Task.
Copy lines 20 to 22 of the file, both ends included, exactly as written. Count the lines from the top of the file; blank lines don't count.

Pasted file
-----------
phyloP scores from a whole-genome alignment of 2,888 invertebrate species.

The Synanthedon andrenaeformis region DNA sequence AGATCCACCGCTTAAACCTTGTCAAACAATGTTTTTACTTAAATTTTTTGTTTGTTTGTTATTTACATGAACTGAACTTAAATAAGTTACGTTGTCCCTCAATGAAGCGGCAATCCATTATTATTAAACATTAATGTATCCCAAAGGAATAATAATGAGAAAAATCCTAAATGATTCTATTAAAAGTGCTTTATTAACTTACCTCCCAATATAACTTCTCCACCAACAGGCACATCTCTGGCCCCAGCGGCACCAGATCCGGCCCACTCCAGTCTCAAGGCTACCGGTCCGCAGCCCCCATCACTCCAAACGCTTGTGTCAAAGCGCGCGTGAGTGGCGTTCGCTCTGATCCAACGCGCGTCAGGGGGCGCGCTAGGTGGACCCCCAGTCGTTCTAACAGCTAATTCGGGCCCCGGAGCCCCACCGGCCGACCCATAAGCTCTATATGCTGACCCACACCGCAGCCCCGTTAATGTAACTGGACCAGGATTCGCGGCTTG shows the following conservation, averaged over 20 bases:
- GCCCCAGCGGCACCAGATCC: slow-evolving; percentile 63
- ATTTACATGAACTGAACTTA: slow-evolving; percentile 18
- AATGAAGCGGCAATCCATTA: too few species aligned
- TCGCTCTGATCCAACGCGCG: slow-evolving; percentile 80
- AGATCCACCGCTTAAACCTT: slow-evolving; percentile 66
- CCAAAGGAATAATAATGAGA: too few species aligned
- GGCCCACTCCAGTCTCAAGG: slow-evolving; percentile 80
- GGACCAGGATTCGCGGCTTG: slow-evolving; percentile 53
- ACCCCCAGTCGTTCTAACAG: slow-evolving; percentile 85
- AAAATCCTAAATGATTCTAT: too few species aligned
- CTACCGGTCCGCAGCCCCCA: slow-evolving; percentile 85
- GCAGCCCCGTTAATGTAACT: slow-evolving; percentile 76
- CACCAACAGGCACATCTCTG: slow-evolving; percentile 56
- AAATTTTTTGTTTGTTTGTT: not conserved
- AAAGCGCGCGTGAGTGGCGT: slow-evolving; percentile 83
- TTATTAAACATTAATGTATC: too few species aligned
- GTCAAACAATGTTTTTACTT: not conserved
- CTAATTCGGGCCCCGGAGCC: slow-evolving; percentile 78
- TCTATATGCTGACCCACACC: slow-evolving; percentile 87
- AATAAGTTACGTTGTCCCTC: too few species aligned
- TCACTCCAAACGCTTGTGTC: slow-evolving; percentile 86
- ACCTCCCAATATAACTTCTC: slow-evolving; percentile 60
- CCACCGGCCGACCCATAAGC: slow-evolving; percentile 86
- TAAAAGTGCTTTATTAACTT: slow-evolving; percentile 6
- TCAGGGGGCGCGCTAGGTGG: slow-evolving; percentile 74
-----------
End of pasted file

- CTAATTCGGGCCCCGGAGCC: slow-evolving; percentile 78
- TCTATATGCTGACCCACACC: slow-evolving; percentile 87
- AATAAGTTACGTTGTCCCTC: too few species aligned